Bump 'coz of the discussion about how Republicans have changed since the 50's including their attitude toward unions. Republicans have changed. Unions have changed also though. From the link in the OP:
Republicans have always opposed unions...at least since Taft.
 
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Amelia

Former Staff
Jun 2014
45,963
27,852
Wisconsin
#6
Some feel government should be run like a for profit corporation, so why shouldn't unions be run similar to those in the private sector?
I'm not sure what you mean by that. Not that I'll necessarily have an opinion about it, but I'd like to understand the question.
 

Rasselas

Former Staff
Feb 2010
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valid location
#7
That's a nice poster, but Republicans and Democrats have been on opposite sides of actual legislation regarding unions for a long time. Republicans opposed the National Labor Relations Act of 1935, and they passed a limitation on that act, the Taft-Hartley Act of 1947, over President Truman's veto. While Dems were trying to get Taft-Hartley repealed in 1956, the Republican platform is evasive on this point.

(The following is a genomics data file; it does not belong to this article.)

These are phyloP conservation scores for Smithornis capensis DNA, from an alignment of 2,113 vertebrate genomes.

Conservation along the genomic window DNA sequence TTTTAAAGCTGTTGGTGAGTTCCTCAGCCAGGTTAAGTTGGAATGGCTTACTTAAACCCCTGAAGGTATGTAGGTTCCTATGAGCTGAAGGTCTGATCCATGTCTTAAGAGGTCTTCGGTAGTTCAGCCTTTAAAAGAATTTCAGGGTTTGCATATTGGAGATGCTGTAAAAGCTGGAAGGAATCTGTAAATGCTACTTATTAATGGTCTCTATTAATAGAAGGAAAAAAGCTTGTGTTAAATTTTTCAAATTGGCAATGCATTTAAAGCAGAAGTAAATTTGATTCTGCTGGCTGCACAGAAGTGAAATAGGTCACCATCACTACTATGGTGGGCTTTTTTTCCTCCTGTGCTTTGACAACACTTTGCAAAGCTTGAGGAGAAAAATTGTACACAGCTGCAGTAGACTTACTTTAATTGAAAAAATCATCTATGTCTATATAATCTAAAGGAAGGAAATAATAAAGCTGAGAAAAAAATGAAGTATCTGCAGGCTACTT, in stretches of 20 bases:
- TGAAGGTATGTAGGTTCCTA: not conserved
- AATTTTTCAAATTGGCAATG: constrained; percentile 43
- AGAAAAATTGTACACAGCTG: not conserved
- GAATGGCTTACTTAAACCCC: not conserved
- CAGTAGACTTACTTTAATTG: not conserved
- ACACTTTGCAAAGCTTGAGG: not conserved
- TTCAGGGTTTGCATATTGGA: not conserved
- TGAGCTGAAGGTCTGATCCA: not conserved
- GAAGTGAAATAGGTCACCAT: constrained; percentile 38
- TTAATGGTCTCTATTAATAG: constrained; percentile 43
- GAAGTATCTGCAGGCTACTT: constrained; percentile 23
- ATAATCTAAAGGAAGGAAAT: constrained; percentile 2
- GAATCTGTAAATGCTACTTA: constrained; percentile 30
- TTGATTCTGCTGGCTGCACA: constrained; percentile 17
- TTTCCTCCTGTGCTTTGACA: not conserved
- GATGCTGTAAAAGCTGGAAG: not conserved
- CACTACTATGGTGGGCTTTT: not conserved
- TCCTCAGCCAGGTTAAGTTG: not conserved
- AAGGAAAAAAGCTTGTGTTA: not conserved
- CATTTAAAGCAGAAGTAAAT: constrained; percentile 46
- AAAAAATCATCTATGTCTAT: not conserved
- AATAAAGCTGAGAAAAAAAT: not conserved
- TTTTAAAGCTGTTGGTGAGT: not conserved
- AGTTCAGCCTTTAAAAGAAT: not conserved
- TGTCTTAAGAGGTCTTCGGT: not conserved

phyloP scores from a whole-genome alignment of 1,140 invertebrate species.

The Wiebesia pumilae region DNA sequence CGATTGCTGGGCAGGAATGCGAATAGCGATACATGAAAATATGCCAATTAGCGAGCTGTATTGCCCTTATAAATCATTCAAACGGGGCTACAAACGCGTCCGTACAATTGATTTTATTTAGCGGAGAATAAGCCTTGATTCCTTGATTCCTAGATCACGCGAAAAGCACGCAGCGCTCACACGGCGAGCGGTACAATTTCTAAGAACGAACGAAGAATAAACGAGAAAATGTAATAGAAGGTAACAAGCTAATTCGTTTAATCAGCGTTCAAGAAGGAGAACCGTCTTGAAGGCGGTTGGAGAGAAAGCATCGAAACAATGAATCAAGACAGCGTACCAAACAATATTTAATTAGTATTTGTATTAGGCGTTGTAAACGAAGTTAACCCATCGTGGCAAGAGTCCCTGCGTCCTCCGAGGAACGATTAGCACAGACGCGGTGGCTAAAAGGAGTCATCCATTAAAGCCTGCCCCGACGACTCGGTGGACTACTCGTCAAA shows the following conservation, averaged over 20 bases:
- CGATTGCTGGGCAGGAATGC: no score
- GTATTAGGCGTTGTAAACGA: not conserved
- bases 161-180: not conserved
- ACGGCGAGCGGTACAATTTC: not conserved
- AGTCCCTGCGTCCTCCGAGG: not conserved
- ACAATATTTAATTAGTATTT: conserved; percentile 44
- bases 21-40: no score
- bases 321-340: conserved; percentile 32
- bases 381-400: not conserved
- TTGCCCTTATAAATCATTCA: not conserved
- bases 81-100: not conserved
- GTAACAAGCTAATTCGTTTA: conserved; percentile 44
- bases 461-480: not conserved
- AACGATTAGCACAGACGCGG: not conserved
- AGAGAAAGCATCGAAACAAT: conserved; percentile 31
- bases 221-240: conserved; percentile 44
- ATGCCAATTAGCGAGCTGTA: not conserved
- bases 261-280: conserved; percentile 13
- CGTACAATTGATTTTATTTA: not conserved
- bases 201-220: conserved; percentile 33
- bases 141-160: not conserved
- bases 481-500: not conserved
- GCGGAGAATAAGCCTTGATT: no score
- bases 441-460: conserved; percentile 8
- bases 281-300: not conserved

Revise and improve the Taft-Hartley Act so as to protect more effectively the rights of labor unions, management, the individual worker, and the public. The protection of the right of workers to organize into unions and to bargain collectively is the firm and permanent policy of the Eisenhower Administration. In 1954, 1955 and again in 1956, President Eisenhower recommended constructive amendments to this Act. The Democrats in Congress have consistently blocked these needed changes by parliamentary maneuvers. The Republican Party pledges itself to overhaul and improve the Taft-Hartley Act along the lines of these recommendations.
Republican Party Platforms: Republican Party Platform of 1956

I'd call that statement vague, because they don't specify what changes they'd make, and Dems were clearly interested in repealing the whole thing. About those recommended changes, I found this: